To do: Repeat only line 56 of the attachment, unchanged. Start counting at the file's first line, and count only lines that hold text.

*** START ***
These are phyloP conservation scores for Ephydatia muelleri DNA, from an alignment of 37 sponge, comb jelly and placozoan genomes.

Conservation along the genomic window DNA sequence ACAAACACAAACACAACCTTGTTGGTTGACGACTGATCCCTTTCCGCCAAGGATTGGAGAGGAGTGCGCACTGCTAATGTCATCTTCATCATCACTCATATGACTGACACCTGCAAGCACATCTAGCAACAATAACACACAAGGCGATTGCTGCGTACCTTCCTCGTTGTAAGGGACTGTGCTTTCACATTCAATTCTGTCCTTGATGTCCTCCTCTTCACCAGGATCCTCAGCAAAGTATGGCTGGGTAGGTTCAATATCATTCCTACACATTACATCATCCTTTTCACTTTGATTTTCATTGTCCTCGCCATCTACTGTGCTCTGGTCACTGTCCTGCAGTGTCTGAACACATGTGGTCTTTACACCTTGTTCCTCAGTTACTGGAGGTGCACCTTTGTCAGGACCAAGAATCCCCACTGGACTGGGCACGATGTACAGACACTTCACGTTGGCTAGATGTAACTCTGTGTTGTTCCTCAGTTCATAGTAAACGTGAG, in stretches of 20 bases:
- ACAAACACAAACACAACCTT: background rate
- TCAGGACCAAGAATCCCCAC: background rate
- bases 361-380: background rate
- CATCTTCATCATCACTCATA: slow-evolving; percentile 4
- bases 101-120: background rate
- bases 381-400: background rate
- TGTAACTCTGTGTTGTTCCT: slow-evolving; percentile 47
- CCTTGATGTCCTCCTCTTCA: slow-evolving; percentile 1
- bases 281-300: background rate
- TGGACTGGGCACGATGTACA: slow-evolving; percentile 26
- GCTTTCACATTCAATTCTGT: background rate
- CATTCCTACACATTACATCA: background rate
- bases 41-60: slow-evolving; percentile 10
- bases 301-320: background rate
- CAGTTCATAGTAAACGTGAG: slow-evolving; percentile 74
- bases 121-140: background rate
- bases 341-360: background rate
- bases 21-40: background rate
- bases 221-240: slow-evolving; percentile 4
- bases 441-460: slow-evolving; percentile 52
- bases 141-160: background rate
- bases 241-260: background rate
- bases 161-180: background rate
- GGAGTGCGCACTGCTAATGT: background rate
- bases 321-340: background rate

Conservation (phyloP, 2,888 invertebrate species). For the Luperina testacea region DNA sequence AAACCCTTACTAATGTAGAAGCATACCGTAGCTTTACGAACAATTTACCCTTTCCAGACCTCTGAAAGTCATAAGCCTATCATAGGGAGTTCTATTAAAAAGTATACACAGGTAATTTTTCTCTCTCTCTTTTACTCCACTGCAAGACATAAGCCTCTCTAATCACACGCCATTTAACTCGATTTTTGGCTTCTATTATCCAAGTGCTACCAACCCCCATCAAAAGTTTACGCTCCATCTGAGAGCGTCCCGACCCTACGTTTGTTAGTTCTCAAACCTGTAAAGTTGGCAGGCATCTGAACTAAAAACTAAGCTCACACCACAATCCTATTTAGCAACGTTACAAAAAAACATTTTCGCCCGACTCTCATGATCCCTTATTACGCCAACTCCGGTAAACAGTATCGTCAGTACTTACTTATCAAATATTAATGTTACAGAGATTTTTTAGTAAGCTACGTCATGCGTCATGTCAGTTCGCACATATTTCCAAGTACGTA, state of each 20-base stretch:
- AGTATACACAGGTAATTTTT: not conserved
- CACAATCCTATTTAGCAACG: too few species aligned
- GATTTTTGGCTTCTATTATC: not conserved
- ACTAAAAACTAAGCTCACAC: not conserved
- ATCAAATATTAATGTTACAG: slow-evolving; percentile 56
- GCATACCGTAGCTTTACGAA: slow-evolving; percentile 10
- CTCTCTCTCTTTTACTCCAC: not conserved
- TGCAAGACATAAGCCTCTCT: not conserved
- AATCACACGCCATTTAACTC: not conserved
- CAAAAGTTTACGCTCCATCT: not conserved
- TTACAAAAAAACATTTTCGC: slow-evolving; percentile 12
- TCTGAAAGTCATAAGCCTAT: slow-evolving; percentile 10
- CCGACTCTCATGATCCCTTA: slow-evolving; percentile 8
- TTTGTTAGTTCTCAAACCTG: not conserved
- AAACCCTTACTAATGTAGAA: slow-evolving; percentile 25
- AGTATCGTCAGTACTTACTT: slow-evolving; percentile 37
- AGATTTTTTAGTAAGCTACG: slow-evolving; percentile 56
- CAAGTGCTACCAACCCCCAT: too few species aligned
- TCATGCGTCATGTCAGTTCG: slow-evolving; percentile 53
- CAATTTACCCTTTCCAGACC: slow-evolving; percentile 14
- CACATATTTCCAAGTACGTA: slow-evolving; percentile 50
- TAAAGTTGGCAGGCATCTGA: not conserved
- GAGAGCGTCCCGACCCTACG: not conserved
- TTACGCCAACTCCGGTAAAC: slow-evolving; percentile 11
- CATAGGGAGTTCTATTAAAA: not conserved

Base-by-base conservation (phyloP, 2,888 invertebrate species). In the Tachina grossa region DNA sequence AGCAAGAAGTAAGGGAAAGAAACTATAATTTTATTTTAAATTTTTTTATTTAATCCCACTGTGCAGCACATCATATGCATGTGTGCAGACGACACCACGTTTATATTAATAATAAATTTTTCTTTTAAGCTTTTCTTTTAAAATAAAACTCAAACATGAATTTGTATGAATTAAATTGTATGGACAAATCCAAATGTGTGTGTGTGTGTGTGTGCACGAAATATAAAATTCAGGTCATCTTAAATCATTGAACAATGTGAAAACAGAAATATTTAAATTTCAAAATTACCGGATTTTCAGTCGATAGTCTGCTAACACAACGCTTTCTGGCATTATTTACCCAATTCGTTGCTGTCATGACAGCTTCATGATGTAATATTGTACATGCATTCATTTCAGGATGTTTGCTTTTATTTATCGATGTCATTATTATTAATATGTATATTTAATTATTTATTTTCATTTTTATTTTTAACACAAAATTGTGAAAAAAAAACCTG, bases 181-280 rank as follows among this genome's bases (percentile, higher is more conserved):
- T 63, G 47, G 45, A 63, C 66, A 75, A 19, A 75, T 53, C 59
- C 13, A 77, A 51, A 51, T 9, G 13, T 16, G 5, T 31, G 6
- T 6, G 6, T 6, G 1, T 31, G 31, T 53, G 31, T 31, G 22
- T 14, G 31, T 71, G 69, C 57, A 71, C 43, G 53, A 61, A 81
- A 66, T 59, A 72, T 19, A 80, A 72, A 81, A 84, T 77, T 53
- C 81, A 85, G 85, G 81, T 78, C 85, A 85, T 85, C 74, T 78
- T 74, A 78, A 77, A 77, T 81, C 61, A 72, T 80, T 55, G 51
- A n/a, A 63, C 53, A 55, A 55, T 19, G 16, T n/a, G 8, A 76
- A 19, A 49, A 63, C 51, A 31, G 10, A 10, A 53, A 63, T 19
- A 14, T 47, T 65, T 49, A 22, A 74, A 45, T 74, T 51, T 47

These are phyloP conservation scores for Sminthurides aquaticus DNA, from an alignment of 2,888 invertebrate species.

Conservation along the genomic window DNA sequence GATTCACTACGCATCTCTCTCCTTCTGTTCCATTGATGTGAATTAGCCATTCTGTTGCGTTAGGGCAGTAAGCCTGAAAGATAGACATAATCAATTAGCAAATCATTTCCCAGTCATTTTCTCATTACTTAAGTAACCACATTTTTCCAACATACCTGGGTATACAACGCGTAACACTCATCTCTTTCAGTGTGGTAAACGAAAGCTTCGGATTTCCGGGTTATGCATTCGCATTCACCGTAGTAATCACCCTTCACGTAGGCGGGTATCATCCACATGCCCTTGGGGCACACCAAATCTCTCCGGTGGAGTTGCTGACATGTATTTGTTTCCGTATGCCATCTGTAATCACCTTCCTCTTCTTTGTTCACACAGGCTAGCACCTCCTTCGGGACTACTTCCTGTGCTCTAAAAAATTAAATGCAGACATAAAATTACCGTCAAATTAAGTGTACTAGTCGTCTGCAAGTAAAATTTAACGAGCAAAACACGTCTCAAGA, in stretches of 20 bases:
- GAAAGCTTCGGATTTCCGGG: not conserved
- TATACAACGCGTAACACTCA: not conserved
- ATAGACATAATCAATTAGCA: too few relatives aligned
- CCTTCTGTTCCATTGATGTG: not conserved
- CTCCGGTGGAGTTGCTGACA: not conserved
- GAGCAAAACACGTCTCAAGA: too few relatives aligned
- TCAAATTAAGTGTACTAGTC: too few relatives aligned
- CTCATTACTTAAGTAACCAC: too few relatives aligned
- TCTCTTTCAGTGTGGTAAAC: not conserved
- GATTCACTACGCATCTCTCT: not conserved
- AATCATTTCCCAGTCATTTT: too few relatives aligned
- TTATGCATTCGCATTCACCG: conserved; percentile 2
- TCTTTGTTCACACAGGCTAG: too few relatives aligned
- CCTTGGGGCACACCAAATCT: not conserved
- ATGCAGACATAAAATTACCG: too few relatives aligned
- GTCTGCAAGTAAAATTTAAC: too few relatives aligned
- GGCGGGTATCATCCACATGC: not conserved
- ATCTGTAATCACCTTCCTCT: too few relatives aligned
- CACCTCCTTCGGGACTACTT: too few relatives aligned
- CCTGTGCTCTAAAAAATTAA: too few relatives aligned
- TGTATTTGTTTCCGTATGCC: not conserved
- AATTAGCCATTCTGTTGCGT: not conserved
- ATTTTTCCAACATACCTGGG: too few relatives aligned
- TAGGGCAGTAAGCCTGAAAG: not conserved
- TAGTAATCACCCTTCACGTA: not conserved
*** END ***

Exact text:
- C 13, A 77, A 51, A 51, T 9, G 13, T 16, G 5, T 31, G 6